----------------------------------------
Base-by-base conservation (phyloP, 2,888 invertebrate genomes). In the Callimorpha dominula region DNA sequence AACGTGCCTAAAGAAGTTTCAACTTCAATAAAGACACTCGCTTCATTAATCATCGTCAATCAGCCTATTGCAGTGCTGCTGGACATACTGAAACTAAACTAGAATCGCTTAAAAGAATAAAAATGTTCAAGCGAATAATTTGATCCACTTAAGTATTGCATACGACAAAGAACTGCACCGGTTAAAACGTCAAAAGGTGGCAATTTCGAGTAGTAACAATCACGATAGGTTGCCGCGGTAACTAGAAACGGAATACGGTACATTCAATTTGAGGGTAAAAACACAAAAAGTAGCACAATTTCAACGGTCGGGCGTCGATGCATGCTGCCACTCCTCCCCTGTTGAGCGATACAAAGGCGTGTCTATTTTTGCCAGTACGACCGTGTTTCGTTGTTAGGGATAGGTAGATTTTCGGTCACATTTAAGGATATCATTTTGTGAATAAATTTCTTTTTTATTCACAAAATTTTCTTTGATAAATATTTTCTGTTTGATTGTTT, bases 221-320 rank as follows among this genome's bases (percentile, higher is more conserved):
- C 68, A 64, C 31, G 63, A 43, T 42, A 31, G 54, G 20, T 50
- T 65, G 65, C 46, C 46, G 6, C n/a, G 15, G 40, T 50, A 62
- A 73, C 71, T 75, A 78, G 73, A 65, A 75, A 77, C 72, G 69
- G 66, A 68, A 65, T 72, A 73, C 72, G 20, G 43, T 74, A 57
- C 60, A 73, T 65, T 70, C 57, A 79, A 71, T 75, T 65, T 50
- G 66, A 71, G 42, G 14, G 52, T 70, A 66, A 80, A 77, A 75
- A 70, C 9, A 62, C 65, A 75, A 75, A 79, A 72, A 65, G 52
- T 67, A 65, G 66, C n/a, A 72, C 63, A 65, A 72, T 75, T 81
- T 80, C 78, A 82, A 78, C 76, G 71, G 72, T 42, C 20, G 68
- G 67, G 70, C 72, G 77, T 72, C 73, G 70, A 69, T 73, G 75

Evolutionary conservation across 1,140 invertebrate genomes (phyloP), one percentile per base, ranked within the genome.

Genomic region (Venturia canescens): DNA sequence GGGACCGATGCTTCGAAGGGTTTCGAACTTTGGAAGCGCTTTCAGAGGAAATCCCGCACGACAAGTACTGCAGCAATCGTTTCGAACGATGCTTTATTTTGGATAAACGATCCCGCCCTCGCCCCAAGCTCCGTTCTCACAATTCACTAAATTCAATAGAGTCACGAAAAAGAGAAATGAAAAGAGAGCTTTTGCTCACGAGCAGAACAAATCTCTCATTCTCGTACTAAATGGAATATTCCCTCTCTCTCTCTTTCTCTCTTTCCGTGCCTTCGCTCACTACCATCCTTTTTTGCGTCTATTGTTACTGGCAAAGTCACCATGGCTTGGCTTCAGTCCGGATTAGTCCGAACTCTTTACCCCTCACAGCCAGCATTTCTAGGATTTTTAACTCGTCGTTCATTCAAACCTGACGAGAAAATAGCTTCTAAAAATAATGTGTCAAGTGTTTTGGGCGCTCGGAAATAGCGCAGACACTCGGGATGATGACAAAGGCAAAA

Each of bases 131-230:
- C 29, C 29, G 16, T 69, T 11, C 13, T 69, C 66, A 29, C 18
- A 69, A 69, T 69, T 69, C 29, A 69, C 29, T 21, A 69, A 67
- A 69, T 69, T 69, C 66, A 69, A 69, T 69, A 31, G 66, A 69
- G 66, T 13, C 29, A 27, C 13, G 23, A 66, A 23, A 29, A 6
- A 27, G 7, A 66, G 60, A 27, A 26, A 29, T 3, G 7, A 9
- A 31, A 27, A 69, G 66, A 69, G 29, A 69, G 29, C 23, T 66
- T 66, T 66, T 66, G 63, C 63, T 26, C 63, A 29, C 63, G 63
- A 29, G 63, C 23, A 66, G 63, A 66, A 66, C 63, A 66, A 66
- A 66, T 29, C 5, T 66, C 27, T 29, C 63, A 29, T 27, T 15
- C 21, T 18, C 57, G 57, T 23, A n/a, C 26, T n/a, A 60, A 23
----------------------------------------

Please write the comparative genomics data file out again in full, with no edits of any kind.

Base-by-base conservation (phyloP, 2,888 invertebrate genomes). In the Callimorpha dominula region DNA sequence AACGTGCCTAAAGAAGTTTCAACTTCAATAAAGACACTCGCTTCATTAATCATCGTCAATCAGCCTATTGCAGTGCTGCTGGACATACTGAAACTAAACTAGAATCGCTTAAAAGAATAAAAATGTTCAAGCGAATAATTTGATCCACTTAAGTATTGCATACGACAAAGAACTGCACCGGTTAAAACGTCAAAAGGTGGCAATTTCGAGTAGTAACAATCACGATAGGTTGCCGCGGTAACTAGAAACGGAATACGGTACATTCAATTTGAGGGTAAAAACACAAAAAGTAGCACAATTTCAACGGTCGGGCGTCGATGCATGCTGCCACTCCTCCCCTGTTGAGCGATACAAAGGCGTGTCTATTTTTGCCAGTACGACCGTGTTTCGTTGTTAGGGATAGGTAGATTTTCGGTCACATTTAAGGATATCATTTTGTGAATAAATTTCTTTTTTATTCACAAAATTTTCTTTGATAAATATTTTCTGTTTGATTGTTT, bases 221-320 rank as follows among this genome's bases (percentile, higher is more conserved):
- C 68, A 64, C 31, G 63, A 43, T 42, A 31, G 54, G 20, T 50
- T 65, G 65, C 46, C 46, G 6, C n/a, G 15, G 40, T 50, A 62
- A 73, C 71, T 75, A 78, G 73, A 65, A 75, A 77, C 72, G 69
- G 66, A 68, A 65, T 72, A 73, C 72, G 20, G 43, T 74, A 57
- C 60, A 73, T 65, T 70, C 57, A 79, A 71, T 75, T 65, T 50
- G 66, A 71, G 42, G 14, G 52, T 70, A 66, A 80, A 77, A 75
- A 70, C 9, A 62, C 65, A 75, A 75, A 79, A 72, A 65, G 52
- T 67, A 65, G 66, C n/a, A 72, C 63, A 65, A 72, T 75, T 81
- T 80, C 78, A 82, A 78, C 76, G 71, G 72, T 42, C 20, G 68
- G 67, G 70, C 72, G 77, T 72, C 73, G 70, A 69, T 73, G 75

Evolutionary conservation across 1,140 invertebrate genomes (phyloP), one percentile per base, ranked within the genome.

Genomic region (Venturia canescens): DNA sequence GGGACCGATGCTTCGAAGGGTTTCGAACTTTGGAAGCGCTTTCAGAGGAAATCCCGCACGACAAGTACTGCAGCAATCGTTTCGAACGATGCTTTATTTTGGATAAACGATCCCGCCCTCGCCCCAAGCTCCGTTCTCACAATTCACTAAATTCAATAGAGTCACGAAAAAGAGAAATGAAAAGAGAGCTTTTGCTCACGAGCAGAACAAATCTCTCATTCTCGTACTAAATGGAATATTCCCTCTCTCTCTCTTTCTCTCTTTCCGTGCCTTCGCTCACTACCATCCTTTTTTGCGTCTATTGTTACTGGCAAAGTCACCATGGCTTGGCTTCAGTCCGGATTAGTCCGAACTCTTTACCCCTCACAGCCAGCATTTCTAGGATTTTTAACTCGTCGTTCATTCAAACCTGACGAGAAAATAGCTTCTAAAAATAATGTGTCAAGTGTTTTGGGCGCTCGGAAATAGCGCAGACACTCGGGATGATGACAAAGGCAAAA

Each of bases 131-230:
- C 29, C 29, G 16, T 69, T 11, C 13, T 69, C 66, A 29, C 18
- A 69, A 69, T 69, T 69, C 29, A 69, C 29, T 21, A 69, A 67
- A 69, T 69, T 69, C 66, A 69, A 69, T 69, A 31, G 66, A 69
- G 66, T 13, C 29, A 27, C 13, G 23, A 66, A 23, A 29, A 6
- A 27, G 7, A 66, G 60, A 27, A 26, A 29, T 3, G 7, A 9
- A 31, A 27, A 69, G 66, A 69, G 29, A 69, G 29, C 23, T 66
- T 66, T 66, T 66, G 63, C 63, T 26, C 63, A 29, C 63, G 63
- A 29, G 63, C 23, A 66, G 63, A 66, A 66, C 63, A 66, A 66
- A 66, T 29, C 5, T 66, C 27, T 29, C 63, A 29, T 27, T 15
- C 21, T 18, C 57, G 57, T 23, A n/a, C 26, T n/a, A 60, A 23